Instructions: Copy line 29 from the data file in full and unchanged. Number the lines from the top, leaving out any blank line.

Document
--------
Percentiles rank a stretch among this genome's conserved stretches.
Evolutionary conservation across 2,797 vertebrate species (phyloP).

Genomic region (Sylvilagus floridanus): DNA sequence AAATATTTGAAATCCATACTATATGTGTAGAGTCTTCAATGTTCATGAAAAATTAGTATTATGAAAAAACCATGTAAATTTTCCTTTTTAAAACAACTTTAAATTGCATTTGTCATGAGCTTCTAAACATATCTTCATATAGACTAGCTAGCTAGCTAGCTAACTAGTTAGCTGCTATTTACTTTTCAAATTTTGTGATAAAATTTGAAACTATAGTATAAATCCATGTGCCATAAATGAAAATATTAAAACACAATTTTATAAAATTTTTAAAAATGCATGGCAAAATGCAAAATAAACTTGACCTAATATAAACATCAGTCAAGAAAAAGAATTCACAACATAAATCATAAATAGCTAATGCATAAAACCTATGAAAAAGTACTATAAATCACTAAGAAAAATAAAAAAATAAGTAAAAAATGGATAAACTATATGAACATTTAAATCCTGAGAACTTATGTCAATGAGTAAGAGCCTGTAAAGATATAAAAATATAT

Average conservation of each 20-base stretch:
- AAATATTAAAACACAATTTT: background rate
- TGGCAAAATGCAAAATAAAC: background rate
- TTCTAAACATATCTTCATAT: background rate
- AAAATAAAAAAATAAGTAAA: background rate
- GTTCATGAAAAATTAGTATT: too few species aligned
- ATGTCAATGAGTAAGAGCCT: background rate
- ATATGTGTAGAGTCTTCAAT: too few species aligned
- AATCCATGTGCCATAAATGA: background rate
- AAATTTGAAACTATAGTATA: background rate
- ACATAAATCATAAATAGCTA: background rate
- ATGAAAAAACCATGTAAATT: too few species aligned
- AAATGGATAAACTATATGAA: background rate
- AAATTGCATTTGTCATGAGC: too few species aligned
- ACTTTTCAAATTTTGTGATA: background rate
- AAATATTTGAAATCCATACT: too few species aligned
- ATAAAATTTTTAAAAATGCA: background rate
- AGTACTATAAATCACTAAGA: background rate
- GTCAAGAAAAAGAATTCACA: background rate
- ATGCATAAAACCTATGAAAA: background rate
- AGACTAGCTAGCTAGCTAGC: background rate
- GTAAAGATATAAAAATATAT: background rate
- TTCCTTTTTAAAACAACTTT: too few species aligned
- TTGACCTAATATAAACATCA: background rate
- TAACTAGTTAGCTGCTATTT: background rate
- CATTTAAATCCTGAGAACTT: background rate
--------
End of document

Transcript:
- CATTTAAATCCTGAGAACTT: background rate